A British passenger plane en route to an Egyptian resort made an emergency landing on Friday in Brindisi, southern Italy, after the pilot reported that a bomb was suspected to be on board, the Italian air traffic agency said.
All passengers on board the Excel Airways flight disembarked and were safe, state police at the airport said.
Excel said the captain made the decision to land in Italy after a passenger found a note written on the back of an airsickness back that read: "There's a bomb on this aircraft." Excel Airways official Jane Sebuliba called the landing "a precautionary diversion."
Italy's Air Force said it sent an F-16 to escort the plane to the airport. The airline said all security checks where followed at London's Gatwick airport prior to its departure at 1045 GMT. The plane, carrying 269 passengers and nine crew, was diverted to Brindisi three hours later.
Salvatore De Paolis, a border police officer at the Brindisi airport, said authorities searching the plane had recovered a handwritten note in English that said there was a bomb on the plane. De Paolis told Sky Tg 24 television news that the search was continuing.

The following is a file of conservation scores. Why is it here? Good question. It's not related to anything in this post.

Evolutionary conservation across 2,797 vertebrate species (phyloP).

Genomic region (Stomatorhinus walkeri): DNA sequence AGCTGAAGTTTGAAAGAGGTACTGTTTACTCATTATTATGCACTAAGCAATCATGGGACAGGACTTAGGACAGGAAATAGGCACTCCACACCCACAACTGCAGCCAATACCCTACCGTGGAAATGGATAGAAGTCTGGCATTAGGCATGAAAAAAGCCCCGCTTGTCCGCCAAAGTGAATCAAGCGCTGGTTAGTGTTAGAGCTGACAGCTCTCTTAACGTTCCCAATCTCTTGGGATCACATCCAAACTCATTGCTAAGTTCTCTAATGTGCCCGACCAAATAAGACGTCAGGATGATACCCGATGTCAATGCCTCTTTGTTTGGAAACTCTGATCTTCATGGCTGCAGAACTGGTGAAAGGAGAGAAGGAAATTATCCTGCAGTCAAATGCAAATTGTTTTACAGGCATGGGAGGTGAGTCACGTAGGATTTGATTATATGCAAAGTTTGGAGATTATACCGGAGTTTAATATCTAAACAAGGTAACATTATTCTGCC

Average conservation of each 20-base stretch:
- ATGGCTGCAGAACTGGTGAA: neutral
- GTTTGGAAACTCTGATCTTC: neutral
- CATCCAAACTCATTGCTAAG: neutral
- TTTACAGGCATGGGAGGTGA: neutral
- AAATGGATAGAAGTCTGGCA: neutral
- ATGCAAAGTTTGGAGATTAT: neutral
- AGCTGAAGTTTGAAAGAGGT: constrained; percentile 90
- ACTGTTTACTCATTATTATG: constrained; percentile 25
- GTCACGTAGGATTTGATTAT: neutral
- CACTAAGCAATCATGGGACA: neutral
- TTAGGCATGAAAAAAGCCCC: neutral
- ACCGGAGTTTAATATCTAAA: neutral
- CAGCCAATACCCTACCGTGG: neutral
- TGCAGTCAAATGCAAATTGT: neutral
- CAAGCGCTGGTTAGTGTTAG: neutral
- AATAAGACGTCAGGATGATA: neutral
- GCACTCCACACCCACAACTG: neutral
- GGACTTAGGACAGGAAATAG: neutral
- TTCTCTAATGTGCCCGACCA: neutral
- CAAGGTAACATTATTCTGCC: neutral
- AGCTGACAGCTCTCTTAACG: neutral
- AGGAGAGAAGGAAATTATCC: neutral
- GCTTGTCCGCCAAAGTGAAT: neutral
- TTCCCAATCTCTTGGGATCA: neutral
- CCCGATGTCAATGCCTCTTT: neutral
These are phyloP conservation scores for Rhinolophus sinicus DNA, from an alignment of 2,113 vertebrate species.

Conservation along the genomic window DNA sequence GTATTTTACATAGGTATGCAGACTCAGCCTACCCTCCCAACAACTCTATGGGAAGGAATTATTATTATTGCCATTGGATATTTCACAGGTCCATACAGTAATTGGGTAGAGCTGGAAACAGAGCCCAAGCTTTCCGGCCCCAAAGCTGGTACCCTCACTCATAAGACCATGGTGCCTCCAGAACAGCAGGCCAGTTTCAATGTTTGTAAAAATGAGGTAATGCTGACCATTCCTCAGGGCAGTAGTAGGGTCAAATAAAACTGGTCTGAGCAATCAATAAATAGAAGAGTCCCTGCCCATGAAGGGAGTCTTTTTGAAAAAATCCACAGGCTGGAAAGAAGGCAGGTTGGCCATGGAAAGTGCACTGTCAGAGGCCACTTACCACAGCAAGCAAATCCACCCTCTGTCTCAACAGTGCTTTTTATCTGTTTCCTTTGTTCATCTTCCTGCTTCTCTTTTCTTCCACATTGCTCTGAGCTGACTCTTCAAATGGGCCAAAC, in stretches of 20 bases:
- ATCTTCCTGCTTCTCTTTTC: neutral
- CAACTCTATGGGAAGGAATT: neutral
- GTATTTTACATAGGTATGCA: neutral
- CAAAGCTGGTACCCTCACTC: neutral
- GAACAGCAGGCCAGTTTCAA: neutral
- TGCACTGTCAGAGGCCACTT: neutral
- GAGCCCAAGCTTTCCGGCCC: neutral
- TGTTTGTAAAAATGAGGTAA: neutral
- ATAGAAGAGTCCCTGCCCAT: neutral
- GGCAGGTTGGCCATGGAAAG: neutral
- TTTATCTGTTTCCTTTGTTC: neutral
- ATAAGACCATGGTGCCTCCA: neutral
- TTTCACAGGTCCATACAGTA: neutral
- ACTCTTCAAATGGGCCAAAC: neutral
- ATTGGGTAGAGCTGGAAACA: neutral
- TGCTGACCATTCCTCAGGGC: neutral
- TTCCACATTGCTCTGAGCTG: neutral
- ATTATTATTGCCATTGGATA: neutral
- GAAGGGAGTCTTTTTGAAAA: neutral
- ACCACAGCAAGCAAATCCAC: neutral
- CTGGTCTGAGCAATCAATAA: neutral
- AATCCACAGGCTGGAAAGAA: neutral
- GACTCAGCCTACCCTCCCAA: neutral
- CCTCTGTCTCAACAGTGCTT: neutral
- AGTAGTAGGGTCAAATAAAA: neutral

Excel said the flight was expected to resume later. The ENAV agency said the plane, a Boeing 767, was bound for Hurghada, Egypt. Located on Egypt's Red Sea coast, the resort is famous for snorkeling and is a prime destination for low-cost flights from Europe.
The emergency landing came amid a series of terror alerts and scares centered around planes.
A 59-year-old woman caused a security scare when she allegedly passed notes to crew members, urinated on the floor and made comments the crew believed were references to Al-Qaida and the Sept. 11 attacks on the London-to-Washington, DC, flight on Wednesday.
United 923, with 182 passengers and 12 crew members, was diverted to Boston and landed safely - with two fighter jets escorting it - after the pilot declared an emergency on board.
That scare came a week after London authorities said they foiled a terror plot to blow up trans-Atlantic flights. British authorities are questioning 23 people in connection with the alleged terror plot, while 17 people have been arrested in Pakistan.
And West Virginia airport terminal was evacuated on Thursday after two bottles of liquid found in a woman's carryon luggage twice tested positive for explosives residue.
Chemical tests turned up no explosives in the bottles, and the airport was reopened after nearly 10 hours.